Materials and Methods

Research Design

This descriptive, comparative, correlational, and methodological study was carried out to test the reliability and validity of the Turkish version of the ‘9 to 11-Year-Olds’ Attitudes towards Breakfast Questionnaire (ATBQ-T) which aims to determine the breakfast attitudes of children.

Study Time and Setting

Data were collected from three schools selected by a simple random sampling method among the primary and secondary schools of the Ministry of Education located in the central and western Anatolian region of Turkey. The data collection procedure was administered to the students by the researchers in a separate class hour for each class (each lesson took 40 minutes). Parental consent for the children to participate in the study was obtained.

Sampling and Sampling Characteristics

When sampling size is to be determined in studies, statistics experts suggest that at least 10 subjects per item should be involved in the factor analysis. (18). To do the validity and reliability study of the ‘9 to 11-Year-Olds’ ATBQ-T’, which has a total of 13 items, the sampling size was calculated to be 130 participants ensuring “10 participants per item”. According to the Turkish National Education System, children aged between 9 and 11 are 4th, 5th, and 6th graders in primary and secondary schools; therefore, the children in these grades were targeted to make up the sampling population. To determine the invariance of the questionnaire more clearly, 646 students from the 4th, 5th, and 6th grades were involved in the study.

Inclusion and Exclusion Criteria

Children between the ages of 9 and 11 years, who voluntarily agreed to participate and who had a written consent from their parents were included in the study.

Data Collection Tools and Their Features

The data collection tools employed in the study were a socio-demographic data collection form designed by the researchers and the ‘9 to 11-Year-Olds’ ATBQ-T’ developed in 2008 by Tapper et al (17).

The Socio-demographic Data Collection Form: This form includes questions about the characteristics of the students (age, gender, grade, education status of the parents, family income status, whether having breakfast at home or not, and the content of breakfast (cheese, milk, eggs etc).

‘9 to 11-Year-Olds’ Attitudes towards Breakfast Questionnaire: This is a 5-point Likert-type measurement tool developed by Tapper et al. (17) in 2008 which consists of 13 items evaluating the breakfast attitudes of 9 to 11-year-old age group children. The questionnaire has a single factor structure and analyzes feelings, beliefs, and behaviors related to breakfast. There is no cut-off point of the scale. High scores above the average of 13 items indicate more positive attitudes towards breakfast and lower scores show a negative attitude. The 1st, 12th and 13th items of the scale are reverse scored. As a result of the analyses, it was found that it accounted for 32.74% of the variance with its single factor structure. Factor loads ranged from 0.38 to 0.69. The Cronbach’s alpha coefficient was 0.82.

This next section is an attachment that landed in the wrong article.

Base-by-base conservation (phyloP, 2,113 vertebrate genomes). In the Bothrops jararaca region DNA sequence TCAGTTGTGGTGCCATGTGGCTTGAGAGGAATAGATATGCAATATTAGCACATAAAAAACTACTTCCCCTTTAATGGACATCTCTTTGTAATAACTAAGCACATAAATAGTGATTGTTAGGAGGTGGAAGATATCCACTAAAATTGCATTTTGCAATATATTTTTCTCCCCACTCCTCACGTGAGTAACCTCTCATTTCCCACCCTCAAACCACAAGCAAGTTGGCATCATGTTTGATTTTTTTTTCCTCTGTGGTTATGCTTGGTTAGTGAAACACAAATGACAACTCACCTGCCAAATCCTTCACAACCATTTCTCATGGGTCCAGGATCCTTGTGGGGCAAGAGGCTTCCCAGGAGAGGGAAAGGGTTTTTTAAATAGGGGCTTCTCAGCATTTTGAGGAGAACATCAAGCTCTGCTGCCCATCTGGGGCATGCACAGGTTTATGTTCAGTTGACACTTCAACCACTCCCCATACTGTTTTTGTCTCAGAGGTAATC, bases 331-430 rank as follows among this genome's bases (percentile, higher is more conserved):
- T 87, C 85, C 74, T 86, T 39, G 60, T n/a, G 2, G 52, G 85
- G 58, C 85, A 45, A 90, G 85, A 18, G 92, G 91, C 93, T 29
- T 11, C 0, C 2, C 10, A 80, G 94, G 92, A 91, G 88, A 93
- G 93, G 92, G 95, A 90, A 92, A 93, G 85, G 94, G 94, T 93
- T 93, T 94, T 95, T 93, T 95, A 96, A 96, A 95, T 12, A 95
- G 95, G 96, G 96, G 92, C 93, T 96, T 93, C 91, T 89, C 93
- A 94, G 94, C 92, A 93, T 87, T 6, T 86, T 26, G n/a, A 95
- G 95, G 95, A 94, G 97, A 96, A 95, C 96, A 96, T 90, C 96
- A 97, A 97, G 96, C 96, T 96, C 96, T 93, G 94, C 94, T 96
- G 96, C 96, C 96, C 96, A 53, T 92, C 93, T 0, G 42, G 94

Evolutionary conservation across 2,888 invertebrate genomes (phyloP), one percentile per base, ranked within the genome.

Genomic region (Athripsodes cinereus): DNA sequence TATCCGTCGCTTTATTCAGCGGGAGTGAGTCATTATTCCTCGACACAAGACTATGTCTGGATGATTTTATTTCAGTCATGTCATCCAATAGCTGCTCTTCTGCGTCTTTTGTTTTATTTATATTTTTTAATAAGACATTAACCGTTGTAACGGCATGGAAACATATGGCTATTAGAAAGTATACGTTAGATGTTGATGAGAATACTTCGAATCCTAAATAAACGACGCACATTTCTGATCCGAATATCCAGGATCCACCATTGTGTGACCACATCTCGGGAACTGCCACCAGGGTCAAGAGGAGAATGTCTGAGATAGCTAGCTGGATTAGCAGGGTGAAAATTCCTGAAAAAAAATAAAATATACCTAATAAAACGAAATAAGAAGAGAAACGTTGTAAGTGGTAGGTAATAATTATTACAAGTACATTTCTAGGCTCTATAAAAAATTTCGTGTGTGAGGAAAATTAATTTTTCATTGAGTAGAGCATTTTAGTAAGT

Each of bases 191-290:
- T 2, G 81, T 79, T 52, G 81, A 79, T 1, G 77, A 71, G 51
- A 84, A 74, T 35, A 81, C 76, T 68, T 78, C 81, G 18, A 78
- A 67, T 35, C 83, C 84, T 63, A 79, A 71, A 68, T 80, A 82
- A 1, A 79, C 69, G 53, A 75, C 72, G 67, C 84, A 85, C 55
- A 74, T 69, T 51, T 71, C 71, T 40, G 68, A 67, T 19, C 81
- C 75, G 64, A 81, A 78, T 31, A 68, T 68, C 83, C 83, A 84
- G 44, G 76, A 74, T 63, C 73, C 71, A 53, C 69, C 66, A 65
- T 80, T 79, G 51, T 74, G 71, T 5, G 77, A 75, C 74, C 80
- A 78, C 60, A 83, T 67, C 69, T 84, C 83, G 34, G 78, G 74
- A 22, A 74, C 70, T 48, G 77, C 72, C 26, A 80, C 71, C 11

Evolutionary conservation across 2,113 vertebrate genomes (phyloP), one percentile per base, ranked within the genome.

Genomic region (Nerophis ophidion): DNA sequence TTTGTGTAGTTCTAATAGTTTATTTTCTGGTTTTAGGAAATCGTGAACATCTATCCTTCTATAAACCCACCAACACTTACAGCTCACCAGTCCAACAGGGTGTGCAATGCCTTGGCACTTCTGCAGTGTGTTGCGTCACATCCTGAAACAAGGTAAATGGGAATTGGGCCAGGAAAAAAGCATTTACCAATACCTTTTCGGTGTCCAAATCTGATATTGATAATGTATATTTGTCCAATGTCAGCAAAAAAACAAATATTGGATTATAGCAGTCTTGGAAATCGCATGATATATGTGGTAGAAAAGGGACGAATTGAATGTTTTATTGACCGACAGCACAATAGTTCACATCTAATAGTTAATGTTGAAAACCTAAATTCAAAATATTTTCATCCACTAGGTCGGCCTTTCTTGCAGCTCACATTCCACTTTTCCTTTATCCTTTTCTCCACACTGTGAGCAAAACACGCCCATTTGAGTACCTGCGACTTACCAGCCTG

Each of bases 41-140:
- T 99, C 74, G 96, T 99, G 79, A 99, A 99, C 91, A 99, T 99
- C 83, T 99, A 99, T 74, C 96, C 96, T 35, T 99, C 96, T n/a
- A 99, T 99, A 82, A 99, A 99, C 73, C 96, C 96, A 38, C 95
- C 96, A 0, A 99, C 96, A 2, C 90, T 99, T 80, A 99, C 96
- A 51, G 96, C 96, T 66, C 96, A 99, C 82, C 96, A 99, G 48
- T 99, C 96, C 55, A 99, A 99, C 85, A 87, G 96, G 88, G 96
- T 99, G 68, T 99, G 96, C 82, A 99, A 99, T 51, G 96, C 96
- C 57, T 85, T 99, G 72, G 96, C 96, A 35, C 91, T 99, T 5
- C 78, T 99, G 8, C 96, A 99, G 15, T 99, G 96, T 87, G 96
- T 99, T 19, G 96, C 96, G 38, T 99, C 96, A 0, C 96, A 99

Study Steps

Validity Analyses: Content and scope validity were used for the validity analyses.

Translation of the Scale: The scale was separately translated from English to Turkish by three linguists. Following this, the Turkish form of the scale was collaboratively formed by the researchers. The Turkish questionnaire was back-translated into English by a different English linguist (18-20).

Content Validity: Nine experts were referred to for an evaluation of the scale translated into Turkish in this study. They were asked to rate the translated version using scores ranging between 1 and 4 points. The items were revised taking their recommendations into consideration. The item-basis scope validity index (I-CVI) and the scale-basis scope Validity index (S-CVI) were calculated. In this analysis, 0.80 and above indicates agreement among experts. (18-22).

Pilot Study: To study a scale in terms of the language and comprehension of its statements, the scale should be applied to 20-30 people from a similar population (18-22). Following the translation studies, the scale was piloted to 20 individuals who were not involved in the real sampling but who had similar characteristics to subjects of the sampling.